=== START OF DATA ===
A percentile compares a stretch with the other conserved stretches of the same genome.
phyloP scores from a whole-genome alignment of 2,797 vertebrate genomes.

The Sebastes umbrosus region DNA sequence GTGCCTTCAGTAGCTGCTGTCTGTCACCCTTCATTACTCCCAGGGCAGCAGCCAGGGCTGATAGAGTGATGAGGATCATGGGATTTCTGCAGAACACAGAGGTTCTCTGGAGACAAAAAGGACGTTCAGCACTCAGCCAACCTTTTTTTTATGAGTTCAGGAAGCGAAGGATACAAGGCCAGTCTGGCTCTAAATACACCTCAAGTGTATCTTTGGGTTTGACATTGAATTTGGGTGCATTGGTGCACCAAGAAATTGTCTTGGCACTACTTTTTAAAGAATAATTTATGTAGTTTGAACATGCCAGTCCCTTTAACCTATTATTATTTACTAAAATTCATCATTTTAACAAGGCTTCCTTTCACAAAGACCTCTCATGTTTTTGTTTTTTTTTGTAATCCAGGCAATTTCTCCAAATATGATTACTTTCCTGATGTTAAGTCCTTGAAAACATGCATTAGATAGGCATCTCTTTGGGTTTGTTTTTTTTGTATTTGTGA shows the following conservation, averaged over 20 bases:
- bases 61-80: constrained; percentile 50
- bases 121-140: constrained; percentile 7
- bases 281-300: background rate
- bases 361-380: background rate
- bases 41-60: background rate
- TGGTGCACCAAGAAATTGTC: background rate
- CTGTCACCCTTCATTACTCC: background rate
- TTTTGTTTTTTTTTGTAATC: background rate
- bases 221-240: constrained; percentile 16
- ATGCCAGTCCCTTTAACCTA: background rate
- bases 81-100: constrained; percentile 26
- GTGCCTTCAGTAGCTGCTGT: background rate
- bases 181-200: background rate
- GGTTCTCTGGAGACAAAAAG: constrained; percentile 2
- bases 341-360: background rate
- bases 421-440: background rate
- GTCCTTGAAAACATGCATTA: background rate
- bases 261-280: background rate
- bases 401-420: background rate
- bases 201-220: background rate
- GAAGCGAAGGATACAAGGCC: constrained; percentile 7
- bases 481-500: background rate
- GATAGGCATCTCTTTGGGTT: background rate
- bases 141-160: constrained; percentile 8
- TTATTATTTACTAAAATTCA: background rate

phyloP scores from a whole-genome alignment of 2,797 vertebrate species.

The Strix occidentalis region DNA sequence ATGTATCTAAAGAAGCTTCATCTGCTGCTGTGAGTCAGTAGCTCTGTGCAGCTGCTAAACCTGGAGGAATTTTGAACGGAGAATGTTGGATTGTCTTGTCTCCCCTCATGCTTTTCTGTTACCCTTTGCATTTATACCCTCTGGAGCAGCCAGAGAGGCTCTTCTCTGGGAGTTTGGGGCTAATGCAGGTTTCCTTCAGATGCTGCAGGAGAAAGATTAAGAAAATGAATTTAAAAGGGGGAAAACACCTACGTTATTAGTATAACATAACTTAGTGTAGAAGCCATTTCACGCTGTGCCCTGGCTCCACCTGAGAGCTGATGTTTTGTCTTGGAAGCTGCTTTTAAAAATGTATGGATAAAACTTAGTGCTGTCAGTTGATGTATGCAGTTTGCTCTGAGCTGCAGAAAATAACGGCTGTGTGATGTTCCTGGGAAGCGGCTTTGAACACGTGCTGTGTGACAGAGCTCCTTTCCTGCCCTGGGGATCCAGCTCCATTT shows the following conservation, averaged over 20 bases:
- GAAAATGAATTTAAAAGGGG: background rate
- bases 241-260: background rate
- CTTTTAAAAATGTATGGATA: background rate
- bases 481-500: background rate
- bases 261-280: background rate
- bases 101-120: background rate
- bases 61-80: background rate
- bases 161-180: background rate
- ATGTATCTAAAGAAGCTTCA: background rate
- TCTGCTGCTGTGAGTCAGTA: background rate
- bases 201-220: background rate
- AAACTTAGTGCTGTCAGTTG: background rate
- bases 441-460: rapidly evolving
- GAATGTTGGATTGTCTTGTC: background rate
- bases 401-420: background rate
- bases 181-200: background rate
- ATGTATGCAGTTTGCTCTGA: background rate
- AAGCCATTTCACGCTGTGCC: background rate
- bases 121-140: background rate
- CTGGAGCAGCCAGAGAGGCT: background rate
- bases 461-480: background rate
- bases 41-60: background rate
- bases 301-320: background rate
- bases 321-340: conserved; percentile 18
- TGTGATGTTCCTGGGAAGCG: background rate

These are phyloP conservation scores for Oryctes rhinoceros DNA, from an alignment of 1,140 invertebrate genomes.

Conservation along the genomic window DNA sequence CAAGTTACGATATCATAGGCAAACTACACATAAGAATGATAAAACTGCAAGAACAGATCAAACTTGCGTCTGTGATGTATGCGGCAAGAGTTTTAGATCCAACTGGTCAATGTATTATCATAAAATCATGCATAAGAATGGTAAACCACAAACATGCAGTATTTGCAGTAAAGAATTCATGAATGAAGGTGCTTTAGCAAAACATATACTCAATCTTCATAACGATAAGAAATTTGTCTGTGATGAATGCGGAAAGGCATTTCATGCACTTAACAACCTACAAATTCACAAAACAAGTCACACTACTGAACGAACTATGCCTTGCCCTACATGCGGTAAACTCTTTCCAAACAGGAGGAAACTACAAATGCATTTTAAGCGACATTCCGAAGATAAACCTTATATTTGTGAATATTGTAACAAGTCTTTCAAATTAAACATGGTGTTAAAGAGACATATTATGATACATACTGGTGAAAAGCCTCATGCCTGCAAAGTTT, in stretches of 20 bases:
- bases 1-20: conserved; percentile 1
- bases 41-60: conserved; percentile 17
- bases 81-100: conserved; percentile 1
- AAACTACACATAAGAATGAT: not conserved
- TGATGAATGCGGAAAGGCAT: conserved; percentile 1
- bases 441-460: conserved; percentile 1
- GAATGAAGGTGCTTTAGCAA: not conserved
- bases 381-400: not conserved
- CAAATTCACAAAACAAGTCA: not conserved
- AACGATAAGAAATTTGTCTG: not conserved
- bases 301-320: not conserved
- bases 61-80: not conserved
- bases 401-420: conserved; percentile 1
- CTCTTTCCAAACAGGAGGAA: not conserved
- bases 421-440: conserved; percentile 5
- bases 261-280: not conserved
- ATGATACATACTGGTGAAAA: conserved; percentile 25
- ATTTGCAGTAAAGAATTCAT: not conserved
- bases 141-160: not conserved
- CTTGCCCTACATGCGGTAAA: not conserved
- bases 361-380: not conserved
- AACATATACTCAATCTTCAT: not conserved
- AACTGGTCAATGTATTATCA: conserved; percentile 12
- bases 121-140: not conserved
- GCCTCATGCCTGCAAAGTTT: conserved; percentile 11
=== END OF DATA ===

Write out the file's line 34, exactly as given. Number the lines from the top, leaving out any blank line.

- bases 481-500: background rate